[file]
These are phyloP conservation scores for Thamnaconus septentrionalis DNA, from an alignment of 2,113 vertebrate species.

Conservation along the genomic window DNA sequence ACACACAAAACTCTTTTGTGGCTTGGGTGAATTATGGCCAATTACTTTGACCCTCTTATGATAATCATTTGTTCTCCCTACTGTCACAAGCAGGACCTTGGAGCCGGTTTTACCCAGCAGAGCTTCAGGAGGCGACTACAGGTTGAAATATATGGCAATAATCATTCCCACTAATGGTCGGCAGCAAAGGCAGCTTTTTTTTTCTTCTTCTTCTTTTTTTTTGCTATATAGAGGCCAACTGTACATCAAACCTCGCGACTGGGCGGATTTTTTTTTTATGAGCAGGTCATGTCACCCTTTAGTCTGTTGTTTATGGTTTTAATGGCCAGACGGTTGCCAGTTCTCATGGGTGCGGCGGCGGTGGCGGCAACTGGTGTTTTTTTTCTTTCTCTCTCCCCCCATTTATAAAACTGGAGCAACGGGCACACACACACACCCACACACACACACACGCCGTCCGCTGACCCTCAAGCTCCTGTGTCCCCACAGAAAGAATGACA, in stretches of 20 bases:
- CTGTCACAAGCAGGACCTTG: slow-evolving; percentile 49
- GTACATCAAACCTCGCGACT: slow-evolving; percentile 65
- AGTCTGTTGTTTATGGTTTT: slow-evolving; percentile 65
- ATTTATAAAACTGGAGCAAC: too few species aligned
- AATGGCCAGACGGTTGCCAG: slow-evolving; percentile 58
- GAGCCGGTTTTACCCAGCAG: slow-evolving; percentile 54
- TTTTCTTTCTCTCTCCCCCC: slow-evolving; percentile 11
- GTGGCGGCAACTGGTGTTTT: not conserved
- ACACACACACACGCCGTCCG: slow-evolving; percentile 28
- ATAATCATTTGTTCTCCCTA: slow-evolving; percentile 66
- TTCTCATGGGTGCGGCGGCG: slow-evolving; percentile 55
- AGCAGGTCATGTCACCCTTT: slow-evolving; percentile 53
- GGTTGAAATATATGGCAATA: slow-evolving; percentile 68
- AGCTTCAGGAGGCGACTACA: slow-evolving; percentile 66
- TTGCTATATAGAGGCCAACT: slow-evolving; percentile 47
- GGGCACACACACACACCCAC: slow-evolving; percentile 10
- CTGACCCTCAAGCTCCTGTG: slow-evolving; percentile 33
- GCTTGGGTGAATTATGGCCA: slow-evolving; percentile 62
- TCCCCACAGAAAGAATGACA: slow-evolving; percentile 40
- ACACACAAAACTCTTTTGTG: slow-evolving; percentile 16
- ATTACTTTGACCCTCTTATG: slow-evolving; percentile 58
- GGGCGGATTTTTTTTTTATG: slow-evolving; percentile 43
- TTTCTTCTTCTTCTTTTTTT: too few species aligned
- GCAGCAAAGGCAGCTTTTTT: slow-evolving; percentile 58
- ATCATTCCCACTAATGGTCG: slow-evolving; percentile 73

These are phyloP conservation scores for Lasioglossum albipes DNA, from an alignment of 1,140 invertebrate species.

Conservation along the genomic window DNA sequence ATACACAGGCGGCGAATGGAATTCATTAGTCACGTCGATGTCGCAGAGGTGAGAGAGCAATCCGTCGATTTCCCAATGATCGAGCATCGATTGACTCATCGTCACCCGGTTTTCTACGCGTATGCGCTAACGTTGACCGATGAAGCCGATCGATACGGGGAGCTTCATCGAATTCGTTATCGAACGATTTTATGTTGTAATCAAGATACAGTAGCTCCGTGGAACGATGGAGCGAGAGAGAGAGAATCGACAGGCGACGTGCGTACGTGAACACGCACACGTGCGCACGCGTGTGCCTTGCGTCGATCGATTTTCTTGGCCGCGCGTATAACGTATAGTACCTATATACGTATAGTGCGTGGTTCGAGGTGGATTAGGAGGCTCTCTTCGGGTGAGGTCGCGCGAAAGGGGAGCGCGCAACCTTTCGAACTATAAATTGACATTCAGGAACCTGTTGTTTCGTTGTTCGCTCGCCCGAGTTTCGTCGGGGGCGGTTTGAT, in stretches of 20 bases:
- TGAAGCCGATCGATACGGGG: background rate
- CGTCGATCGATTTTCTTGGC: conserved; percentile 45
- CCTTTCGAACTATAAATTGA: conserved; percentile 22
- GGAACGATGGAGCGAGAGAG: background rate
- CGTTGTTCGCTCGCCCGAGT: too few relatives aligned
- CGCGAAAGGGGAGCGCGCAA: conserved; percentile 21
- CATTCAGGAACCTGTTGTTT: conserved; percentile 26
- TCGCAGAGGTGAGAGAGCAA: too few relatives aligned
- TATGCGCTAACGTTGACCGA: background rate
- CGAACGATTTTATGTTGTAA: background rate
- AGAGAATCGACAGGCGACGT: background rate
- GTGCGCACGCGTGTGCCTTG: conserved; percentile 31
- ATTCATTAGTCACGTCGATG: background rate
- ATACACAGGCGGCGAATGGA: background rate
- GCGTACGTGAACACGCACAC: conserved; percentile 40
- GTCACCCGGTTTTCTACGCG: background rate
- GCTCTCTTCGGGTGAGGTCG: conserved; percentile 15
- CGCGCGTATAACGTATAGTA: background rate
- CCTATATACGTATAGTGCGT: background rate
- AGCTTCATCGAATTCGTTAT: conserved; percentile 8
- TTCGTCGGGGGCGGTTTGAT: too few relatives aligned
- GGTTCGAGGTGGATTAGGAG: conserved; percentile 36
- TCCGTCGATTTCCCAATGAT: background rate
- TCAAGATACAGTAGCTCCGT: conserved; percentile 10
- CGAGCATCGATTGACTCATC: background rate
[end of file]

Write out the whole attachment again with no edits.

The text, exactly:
These are phyloP conservation scores for Thamnaconus septentrionalis DNA, from an alignment of 2,113 vertebrate species.

Conservation along the genomic window DNA sequence ACACACAAAACTCTTTTGTGGCTTGGGTGAATTATGGCCAATTACTTTGACCCTCTTATGATAATCATTTGTTCTCCCTACTGTCACAAGCAGGACCTTGGAGCCGGTTTTACCCAGCAGAGCTTCAGGAGGCGACTACAGGTTGAAATATATGGCAATAATCATTCCCACTAATGGTCGGCAGCAAAGGCAGCTTTTTTTTTCTTCTTCTTCTTTTTTTTTGCTATATAGAGGCCAACTGTACATCAAACCTCGCGACTGGGCGGATTTTTTTTTTATGAGCAGGTCATGTCACCCTTTAGTCTGTTGTTTATGGTTTTAATGGCCAGACGGTTGCCAGTTCTCATGGGTGCGGCGGCGGTGGCGGCAACTGGTGTTTTTTTTCTTTCTCTCTCCCCCCATTTATAAAACTGGAGCAACGGGCACACACACACACCCACACACACACACACGCCGTCCGCTGACCCTCAAGCTCCTGTGTCCCCACAGAAAGAATGACA, in stretches of 20 bases:
- CTGTCACAAGCAGGACCTTG: slow-evolving; percentile 49
- GTACATCAAACCTCGCGACT: slow-evolving; percentile 65
- AGTCTGTTGTTTATGGTTTT: slow-evolving; percentile 65
- ATTTATAAAACTGGAGCAAC: too few species aligned
- AATGGCCAGACGGTTGCCAG: slow-evolving; percentile 58
- GAGCCGGTTTTACCCAGCAG: slow-evolving; percentile 54
- TTTTCTTTCTCTCTCCCCCC: slow-evolving; percentile 11
- GTGGCGGCAACTGGTGTTTT: not conserved
- ACACACACACACGCCGTCCG: slow-evolving; percentile 28
- ATAATCATTTGTTCTCCCTA: slow-evolving; percentile 66
- TTCTCATGGGTGCGGCGGCG: slow-evolving; percentile 55
- AGCAGGTCATGTCACCCTTT: slow-evolving; percentile 53
- GGTTGAAATATATGGCAATA: slow-evolving; percentile 68
- AGCTTCAGGAGGCGACTACA: slow-evolving; percentile 66
- TTGCTATATAGAGGCCAACT: slow-evolving; percentile 47
- GGGCACACACACACACCCAC: slow-evolving; percentile 10
- CTGACCCTCAAGCTCCTGTG: slow-evolving; percentile 33
- GCTTGGGTGAATTATGGCCA: slow-evolving; percentile 62
- TCCCCACAGAAAGAATGACA: slow-evolving; percentile 40
- ACACACAAAACTCTTTTGTG: slow-evolving; percentile 16
- ATTACTTTGACCCTCTTATG: slow-evolving; percentile 58
- GGGCGGATTTTTTTTTTATG: slow-evolving; percentile 43
- TTTCTTCTTCTTCTTTTTTT: too few species aligned
- GCAGCAAAGGCAGCTTTTTT: slow-evolving; percentile 58
- ATCATTCCCACTAATGGTCG: slow-evolving; percentile 73

These are phyloP conservation scores for Lasioglossum albipes DNA, from an alignment of 1,140 invertebrate species.

Conservation along the genomic window DNA sequence ATACACAGGCGGCGAATGGAATTCATTAGTCACGTCGATGTCGCAGAGGTGAGAGAGCAATCCGTCGATTTCCCAATGATCGAGCATCGATTGACTCATCGTCACCCGGTTTTCTACGCGTATGCGCTAACGTTGACCGATGAAGCCGATCGATACGGGGAGCTTCATCGAATTCGTTATCGAACGATTTTATGTTGTAATCAAGATACAGTAGCTCCGTGGAACGATGGAGCGAGAGAGAGAGAATCGACAGGCGACGTGCGTACGTGAACACGCACACGTGCGCACGCGTGTGCCTTGCGTCGATCGATTTTCTTGGCCGCGCGTATAACGTATAGTACCTATATACGTATAGTGCGTGGTTCGAGGTGGATTAGGAGGCTCTCTTCGGGTGAGGTCGCGCGAAAGGGGAGCGCGCAACCTTTCGAACTATAAATTGACATTCAGGAACCTGTTGTTTCGTTGTTCGCTCGCCCGAGTTTCGTCGGGGGCGGTTTGAT, in stretches of 20 bases:
- TGAAGCCGATCGATACGGGG: background rate
- CGTCGATCGATTTTCTTGGC: conserved; percentile 45
- CCTTTCGAACTATAAATTGA: conserved; percentile 22
- GGAACGATGGAGCGAGAGAG: background rate
- CGTTGTTCGCTCGCCCGAGT: too few relatives aligned
- CGCGAAAGGGGAGCGCGCAA: conserved; percentile 21
- CATTCAGGAACCTGTTGTTT: conserved; percentile 26
- TCGCAGAGGTGAGAGAGCAA: too few relatives aligned
- TATGCGCTAACGTTGACCGA: background rate
- CGAACGATTTTATGTTGTAA: background rate
- AGAGAATCGACAGGCGACGT: background rate
- GTGCGCACGCGTGTGCCTTG: conserved; percentile 31
- ATTCATTAGTCACGTCGATG: background rate
- ATACACAGGCGGCGAATGGA: background rate
- GCGTACGTGAACACGCACAC: conserved; percentile 40
- GTCACCCGGTTTTCTACGCG: background rate
- GCTCTCTTCGGGTGAGGTCG: conserved; percentile 15
- CGCGCGTATAACGTATAGTA: background rate
- CCTATATACGTATAGTGCGT: background rate
- AGCTTCATCGAATTCGTTAT: conserved; percentile 8
- TTCGTCGGGGGCGGTTTGAT: too few relatives aligned
- GGTTCGAGGTGGATTAGGAG: conserved; percentile 36
- TCCGTCGATTTCCCAATGAT: background rate
- TCAAGATACAGTAGCTCCGT: conserved; percentile 10
- CGAGCATCGATTGACTCATC: background rate